Joburg remains the economic hub, but Cape Town is catching up 

Johannesburg remains South Africa’s economic hub, with the largest urban economy in the country and 75 places above second place Cape Town.

However, the Mother City is catching up as Gauteng continues to suffer from mismanagement and poor service delivery. 

This was revealed in Oxford Economics’ Global Cities Index for 2024, which ranks the world’s cities based on their economic prowess, governance, quality of life, human capital, and environment. 

The research institute said that cities remain at the forefront of economic growth, underpinned by the nexus of business, educational institutions, and people. 

The institute said this agglomeration fosters creativity, innovation, and prosperity, which further enhances the attraction of diverse and skilled populations. 

In 2023, the 1,000 largest cities in the world accounted for 60% of the global GDP and over 30% of the world’s population. 

In the decade preceding the Covid-19 outbreak, 70% of cities outperformed their respective countries in terms of either GDP or employment growth. 

With regard to economic strength, cities in the United States dominate, making up seven of the top ten positions. 

New York remains the most important city economically, thanks to its position at the heart of global capital markets, followed by Los Angeles.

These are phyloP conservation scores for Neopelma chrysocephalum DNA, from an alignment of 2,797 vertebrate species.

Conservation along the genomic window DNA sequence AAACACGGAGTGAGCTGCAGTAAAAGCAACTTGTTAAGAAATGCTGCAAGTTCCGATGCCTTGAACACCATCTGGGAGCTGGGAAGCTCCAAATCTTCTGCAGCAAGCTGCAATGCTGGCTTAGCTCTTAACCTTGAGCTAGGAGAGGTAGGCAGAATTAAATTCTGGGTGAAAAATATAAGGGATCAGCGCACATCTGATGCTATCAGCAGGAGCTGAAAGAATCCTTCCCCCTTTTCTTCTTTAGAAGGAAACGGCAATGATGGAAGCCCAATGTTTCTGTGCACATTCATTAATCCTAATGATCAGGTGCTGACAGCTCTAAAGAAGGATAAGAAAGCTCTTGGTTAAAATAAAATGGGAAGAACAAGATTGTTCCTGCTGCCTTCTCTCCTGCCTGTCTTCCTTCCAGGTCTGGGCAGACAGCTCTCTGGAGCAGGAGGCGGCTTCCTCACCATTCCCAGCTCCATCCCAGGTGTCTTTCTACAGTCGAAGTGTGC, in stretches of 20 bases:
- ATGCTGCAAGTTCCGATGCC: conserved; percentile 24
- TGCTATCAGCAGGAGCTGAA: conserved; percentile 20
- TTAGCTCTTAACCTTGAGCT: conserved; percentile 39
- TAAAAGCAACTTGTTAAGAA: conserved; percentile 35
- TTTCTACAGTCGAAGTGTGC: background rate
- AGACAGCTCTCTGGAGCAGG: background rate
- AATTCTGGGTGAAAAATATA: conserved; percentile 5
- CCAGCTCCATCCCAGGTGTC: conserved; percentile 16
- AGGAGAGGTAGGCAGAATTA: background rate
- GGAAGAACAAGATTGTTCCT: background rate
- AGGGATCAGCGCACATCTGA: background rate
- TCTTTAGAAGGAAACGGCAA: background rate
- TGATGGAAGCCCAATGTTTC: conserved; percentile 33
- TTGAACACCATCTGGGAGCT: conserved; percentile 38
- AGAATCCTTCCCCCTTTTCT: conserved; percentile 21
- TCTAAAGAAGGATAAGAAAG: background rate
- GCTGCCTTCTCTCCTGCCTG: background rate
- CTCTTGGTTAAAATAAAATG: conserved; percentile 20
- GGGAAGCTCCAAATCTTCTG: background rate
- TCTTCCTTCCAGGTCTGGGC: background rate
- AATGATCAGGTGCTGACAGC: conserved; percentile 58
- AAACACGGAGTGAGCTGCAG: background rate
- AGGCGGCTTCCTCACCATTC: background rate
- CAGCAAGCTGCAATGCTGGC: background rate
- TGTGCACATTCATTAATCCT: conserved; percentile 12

The only non-American cities in the top ten are London in seventh position, Paris in ninth, and Tokyo in tenth. Cities outside the US, however, fare far better in other categories, such as human capital, environment, and quality of life. 

Overall, New York is the number one city in the world, followed by London and, strangely, San Jose in the United States. 

While many North American and European cities have consistently improved their overall scores, African cities are declining. 

Nearly all of the cities in Africa included in the index received a lower score in 2024 versus 2023. 

However, a few of the top cities in Central America & the Caribbean and Sub-Saharan Africa outperform the weakest cities in North America and Western Europe. 

This suggests that while there are some regional effects at play, within-region and even within-country differences are significant.

Johannesburg retained its ranking as the best city in South Africa but dropped to 380th in the world, mainly due to its declining quality of life, which ranks 923rd in the world. 

The declining quality of life is largely attributed to failures in basic service delivery, from electricity to water and road infrastructure.

Joburg does punch far above its weight with regard to human capital, ranking 39th in the world thanks to its world-class educational institutions.  

Second-best in South Africa is Cape Town, with an overall ranking of 445th. The city also punches above its weight with regard to human capital while falling behind on quality of life. 

Cape Town also punches far above its weight in the environment category, ranking 83rd in the world. 

Interestingly, Pretoria beat Durban to third place in South Africa, ranking 588th in the world. 

According to Oxford Economics, Pretoria is a more important city economically and has a better quality of life and human capital. 

Below is a ranking of all the South African cities included in the index. 

City Overall ranking 
Johannesburg 380
Cape Town445
Pretoria 533
Buffalo City 899
Port Elizabeth938


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